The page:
Crockett sprained his knee. He wasn't the only casualty. Sharpe aggravated his ankle injury and also suffered a split lip. And Schlereth suffered yet another knee injury, forcing him to undergo knee surgery yet again. In short, the Broncos won a game they didn't need to, but they injured three key contributors. It was the worst of both worlds: the Broncos played flat one week but risked injuries the next.
After the Raiders game, Shanahan explained his end-of-season strategy. "I felt we had to use all our healthy starters today and against Green Bay. We want to stay in football shape and this way, hopefully, we can stay healthy once we get into the big race." But he was clear about his plans for the season finale. "We'll have a little bit different game plan than we did this week. We won't play our players like we did this week. We'll rest some players, but at the same time, go into it with the same kind of thought, and that is trying to win the football game."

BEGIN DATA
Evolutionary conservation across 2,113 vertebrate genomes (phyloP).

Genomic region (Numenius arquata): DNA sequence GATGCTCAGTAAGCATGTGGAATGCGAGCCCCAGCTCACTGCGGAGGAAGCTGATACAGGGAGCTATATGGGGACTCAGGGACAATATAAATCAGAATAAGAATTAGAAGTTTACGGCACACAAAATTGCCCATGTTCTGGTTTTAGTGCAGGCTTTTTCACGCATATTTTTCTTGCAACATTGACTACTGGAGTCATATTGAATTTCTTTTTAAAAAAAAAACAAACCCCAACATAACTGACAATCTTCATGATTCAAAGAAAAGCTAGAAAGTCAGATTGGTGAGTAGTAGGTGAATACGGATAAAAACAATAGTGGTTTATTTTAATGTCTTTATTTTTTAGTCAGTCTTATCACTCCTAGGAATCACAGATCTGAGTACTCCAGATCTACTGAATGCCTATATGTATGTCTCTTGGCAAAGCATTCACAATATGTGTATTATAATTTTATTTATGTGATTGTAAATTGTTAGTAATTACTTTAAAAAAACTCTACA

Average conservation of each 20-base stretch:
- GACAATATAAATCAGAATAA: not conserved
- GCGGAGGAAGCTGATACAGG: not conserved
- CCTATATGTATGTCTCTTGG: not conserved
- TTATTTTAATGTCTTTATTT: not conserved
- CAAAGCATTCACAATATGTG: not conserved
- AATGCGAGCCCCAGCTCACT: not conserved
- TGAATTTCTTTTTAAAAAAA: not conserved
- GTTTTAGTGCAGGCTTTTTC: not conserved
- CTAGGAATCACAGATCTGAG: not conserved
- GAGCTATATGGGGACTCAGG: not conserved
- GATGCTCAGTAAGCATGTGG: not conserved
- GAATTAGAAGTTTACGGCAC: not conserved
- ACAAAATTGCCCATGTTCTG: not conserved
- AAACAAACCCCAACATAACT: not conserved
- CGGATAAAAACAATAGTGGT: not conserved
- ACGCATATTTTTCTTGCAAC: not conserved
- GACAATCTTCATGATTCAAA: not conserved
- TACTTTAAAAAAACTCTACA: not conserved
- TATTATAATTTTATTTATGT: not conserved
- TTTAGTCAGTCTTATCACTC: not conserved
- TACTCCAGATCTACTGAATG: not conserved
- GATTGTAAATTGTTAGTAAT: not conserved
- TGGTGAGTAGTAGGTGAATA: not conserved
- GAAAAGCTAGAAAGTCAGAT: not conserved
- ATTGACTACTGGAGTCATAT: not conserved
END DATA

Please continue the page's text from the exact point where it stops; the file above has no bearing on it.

The Broncos de-activated Zimmerman, Schlereth, Crockett, Perry, and Sharpe for the Chargers game. Elway, who said that his hamstring was now about 95% healed, played a few series. Davis also played early in the game, carrying the ball a few times to protect his lead in the rushing race (Barry Sanders overtook him in the Monday Night game anyway). The Broncos lost 16-10 on a rainy day in San Diego, playing the kind of listless finale that we all saw from several teams two weeks ago. "Any time you rest some of your regulars, you send a message that maybe it's not as important as you make it out to be," Shanahan said, admitting that his team wasn't playing at full speed. "It wasn't a pretty sight."
The game was ugly, but the Broncos avoided catastrophe when Junior Seau crashed through the line and leveled Musgrave, who had only recently entered the game in relief of Elway. Musgrave suffered a separated shoulder and was placed on injured reserve. Had Seau struck a few plays earlier, this might have been a story about how Mike Shanahan doomed the Broncos by foolishly playing Elway in a mop-up game.